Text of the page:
A new data that show that African countries like Morocco, Cote d’Ivoire, South Africa, Tunisia, Egypt and Algeria are doing well in terms of 4G availability and speed have Nigeria conspicuously absent.
4G stands for the fourth generation of data technology for cellular networks – following 3G, the third generation. LTE stands for Long Term Evolution and is short for a technical process for high-speed data for phones and other mobile devices. The specification for 4G standards was decided in March 2008, by the International Telecommunications Union-Radio (ITU-R), a United Nations official agency for all manner of information and communication.
The ITU-R decided that LTE, the name given to the technology used in pursuit of those standards, could be labelled as 4G, if it provided a substantial improvement over the 3G technology. A user that requires a lot of data each month or relies on their smartphone or tablet to browse the internet, 4G LTE is usually the best choice.
Telecommunication companies in Nigeria such as Spectranet, Smile, iPNx, Glo and MTN, have been rolling out 4G LTE internet services to subscribers. However, availability to more consumers and speed of the services has yet to be felt. Broadband is also growing at a very snail pace. In 2017, fixed broadband grew only 1 percent.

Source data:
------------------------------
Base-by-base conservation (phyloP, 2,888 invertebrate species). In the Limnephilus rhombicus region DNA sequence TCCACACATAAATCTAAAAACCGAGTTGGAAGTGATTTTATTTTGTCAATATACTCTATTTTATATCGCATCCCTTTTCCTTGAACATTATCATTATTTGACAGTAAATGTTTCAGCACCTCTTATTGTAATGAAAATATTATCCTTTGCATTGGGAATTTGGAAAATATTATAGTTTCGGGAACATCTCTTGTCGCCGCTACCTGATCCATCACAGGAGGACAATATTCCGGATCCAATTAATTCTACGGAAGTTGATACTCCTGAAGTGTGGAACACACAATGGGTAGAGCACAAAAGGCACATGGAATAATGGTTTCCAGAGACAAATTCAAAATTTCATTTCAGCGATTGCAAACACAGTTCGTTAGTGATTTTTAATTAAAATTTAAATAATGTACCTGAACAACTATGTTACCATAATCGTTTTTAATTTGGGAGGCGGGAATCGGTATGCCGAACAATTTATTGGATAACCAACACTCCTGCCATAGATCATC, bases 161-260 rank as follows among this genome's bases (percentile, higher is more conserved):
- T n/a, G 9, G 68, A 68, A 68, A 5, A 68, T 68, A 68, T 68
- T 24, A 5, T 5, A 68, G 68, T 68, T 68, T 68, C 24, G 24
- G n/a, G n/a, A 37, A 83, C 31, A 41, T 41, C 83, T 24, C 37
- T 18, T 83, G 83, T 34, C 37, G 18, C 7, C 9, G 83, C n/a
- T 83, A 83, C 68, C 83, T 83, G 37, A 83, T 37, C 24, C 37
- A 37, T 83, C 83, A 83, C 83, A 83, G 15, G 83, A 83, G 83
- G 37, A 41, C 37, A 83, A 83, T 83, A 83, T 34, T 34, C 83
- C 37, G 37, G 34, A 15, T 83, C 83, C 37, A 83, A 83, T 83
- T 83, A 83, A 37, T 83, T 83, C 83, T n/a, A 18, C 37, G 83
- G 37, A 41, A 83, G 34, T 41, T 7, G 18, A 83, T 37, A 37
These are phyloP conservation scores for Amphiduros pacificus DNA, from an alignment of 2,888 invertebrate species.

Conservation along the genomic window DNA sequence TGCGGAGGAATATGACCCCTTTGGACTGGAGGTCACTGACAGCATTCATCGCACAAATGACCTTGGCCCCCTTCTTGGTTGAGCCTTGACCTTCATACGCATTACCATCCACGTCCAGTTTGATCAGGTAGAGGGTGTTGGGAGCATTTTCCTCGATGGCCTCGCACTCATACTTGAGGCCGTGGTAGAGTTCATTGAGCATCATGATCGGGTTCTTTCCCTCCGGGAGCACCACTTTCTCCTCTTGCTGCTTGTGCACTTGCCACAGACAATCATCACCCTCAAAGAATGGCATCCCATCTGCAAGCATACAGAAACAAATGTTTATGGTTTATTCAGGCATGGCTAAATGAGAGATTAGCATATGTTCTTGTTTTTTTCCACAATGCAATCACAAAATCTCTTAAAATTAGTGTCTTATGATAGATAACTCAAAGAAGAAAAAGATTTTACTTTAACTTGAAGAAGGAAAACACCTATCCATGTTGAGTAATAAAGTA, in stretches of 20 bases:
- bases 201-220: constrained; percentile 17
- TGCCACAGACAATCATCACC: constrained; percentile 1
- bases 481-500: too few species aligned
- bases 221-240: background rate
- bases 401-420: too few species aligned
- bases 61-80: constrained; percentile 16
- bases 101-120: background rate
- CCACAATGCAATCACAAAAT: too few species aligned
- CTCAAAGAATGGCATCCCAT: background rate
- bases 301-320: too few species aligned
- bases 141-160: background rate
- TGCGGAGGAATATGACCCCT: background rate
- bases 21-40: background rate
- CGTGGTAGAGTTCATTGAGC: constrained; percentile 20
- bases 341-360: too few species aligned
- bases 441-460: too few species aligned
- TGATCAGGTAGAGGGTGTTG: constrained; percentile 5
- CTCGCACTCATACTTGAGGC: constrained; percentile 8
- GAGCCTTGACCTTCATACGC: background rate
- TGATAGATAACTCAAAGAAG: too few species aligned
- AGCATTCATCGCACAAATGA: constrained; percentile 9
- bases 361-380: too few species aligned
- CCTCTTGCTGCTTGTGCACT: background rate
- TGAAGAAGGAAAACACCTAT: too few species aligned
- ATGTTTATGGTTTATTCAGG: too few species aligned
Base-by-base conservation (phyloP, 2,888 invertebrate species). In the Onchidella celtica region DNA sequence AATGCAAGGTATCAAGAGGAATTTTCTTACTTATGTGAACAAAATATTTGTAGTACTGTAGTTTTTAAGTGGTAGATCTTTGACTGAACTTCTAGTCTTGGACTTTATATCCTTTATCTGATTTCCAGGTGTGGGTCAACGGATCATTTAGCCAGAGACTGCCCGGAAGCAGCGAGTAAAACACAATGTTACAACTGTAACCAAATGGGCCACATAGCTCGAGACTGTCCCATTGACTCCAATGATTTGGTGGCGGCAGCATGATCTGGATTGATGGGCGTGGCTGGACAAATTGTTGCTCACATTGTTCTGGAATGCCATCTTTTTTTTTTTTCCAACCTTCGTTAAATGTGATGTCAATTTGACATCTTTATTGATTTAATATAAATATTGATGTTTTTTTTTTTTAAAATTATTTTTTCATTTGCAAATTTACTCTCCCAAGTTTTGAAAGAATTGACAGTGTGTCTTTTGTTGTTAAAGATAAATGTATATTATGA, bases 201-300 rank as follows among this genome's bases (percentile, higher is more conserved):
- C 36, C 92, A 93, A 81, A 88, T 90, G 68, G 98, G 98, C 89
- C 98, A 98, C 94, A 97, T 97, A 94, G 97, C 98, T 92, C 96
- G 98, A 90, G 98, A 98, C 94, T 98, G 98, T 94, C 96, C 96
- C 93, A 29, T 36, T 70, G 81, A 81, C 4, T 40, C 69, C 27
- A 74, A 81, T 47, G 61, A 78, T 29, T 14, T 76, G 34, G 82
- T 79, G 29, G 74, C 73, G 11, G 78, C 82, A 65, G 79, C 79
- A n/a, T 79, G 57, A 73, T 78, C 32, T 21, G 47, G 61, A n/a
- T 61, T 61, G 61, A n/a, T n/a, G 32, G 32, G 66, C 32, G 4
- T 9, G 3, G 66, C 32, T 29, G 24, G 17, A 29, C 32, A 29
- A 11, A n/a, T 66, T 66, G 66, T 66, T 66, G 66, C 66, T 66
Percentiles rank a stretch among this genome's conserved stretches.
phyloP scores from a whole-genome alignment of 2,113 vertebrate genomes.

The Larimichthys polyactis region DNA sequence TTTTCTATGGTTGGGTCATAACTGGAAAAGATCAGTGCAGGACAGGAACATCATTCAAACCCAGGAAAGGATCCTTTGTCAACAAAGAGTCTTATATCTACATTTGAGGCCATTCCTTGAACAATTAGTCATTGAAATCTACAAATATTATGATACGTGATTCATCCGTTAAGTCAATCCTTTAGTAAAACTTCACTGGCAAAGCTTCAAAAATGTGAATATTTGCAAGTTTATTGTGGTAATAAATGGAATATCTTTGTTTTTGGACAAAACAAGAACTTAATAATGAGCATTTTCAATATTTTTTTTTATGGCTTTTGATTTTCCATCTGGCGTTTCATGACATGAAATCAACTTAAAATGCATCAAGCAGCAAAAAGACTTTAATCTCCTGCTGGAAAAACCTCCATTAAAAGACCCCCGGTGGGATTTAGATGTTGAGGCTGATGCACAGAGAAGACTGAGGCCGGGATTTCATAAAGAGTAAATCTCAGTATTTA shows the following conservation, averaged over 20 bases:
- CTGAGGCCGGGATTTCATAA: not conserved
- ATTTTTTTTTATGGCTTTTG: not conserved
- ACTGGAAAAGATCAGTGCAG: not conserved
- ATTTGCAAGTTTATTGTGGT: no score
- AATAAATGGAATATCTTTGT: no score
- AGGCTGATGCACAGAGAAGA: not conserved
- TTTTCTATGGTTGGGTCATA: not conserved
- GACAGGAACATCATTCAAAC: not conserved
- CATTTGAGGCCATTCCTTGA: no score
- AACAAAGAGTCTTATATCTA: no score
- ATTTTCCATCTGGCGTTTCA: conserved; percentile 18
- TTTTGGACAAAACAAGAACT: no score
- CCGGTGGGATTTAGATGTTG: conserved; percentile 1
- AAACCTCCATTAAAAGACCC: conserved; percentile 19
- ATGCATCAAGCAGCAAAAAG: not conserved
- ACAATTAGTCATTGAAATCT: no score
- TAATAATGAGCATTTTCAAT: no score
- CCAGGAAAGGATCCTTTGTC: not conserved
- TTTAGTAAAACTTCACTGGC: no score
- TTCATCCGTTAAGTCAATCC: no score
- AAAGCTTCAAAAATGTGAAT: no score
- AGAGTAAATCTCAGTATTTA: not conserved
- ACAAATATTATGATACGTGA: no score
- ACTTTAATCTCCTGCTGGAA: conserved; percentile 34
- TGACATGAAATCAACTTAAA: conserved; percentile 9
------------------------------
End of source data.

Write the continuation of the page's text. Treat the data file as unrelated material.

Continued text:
Customers experiences of the existing 4G LTE services mostly negative puts a question on the claims of most of the telecom companies.
According to OpenSignal the company that conducted the 4G LTE research and released it in February 2018, how fast a country’s 4G speed is can depend on many factors including how much spectrum is devoted to LTE, whether it has adopted new 4G technologies like LTE Advanced, how densely networks are built and how much congestion is on those networks. Countries with the fastest speeds tend to be the ones that have built LTE-Advanced networks and have a large proportion of LTE-Advanced capable devices.
In terms of availability, Morocco with 69.34 percent to rank 60th on the globe, led other countries on the African continent. Cote d’Ivoire followed closely at 69.30 percent (61st). OpenSignal measured availability by tracking the proportion of time users have access to a particular network.
On the whole, consumers in five countries had access to an LTE connection more than 90 percent of the time – up from a mere two countries just three months ago.
While nations like Singapore, Netherlands, Norway and South Korea occupy the top four positions of 4G speed in the world, South Africa leads the rest of Africa as the country with the fastest 4G speed.
“There is no hard and fast rule, though. Countries can have highly accessible networks, but their speeds can be limited by capacity constraints. Meanwhile countries with new LTE networks may have limited 4G availability but, due to their light loads, can support considerably fast speeds,” OpenSignal noted in the report.
The report suggests that the industry may have reached the limit to what current technology, spectral bandwidth and mobile economics can support on a national level. Citing previous reports, OpenSignal says the average LTE download speeds appear to have stalled at just over 45 Mbps.
“The industry is still waiting on that spark that will push speeds beyond 50 Mbps on a national level,” the report noted.